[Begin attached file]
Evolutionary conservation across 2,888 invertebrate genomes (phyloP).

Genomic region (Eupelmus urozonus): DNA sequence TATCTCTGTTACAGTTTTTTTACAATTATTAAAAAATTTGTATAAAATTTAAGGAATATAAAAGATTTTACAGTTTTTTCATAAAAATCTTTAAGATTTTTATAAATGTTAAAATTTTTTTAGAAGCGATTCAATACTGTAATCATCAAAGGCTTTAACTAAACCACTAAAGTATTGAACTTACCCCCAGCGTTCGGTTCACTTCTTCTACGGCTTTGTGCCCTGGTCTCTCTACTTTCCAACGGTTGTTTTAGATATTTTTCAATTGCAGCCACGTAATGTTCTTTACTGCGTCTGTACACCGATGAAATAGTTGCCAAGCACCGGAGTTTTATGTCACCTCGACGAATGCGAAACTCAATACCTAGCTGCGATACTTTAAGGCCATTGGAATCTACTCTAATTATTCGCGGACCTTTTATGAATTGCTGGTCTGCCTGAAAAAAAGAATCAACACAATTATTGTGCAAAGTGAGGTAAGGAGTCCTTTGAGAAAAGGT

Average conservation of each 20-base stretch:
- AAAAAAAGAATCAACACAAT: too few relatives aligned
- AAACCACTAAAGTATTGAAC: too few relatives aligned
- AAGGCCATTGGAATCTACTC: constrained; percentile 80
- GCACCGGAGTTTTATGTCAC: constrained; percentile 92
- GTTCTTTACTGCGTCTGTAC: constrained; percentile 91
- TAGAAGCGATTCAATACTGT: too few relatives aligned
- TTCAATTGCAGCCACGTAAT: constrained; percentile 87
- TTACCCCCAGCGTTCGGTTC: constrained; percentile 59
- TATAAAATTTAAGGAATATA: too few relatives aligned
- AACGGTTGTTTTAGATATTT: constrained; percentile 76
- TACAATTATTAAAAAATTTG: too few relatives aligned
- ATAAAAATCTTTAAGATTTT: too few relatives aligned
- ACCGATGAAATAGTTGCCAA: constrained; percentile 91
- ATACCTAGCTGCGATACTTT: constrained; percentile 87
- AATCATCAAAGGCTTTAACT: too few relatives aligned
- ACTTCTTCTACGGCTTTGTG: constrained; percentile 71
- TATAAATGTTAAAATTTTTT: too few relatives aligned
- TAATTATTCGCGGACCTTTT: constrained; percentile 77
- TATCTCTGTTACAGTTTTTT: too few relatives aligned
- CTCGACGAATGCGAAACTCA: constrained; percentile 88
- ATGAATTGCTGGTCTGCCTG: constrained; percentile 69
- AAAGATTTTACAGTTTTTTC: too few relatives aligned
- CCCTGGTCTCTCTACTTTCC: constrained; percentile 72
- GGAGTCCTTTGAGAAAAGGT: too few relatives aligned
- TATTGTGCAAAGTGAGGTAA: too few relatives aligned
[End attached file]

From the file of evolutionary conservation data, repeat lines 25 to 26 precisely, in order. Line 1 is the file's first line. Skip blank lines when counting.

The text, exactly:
- AAAGATTTTACAGTTTTTTC: too few relatives aligned
- CCCTGGTCTCTCTACTTTCC: constrained; percentile 72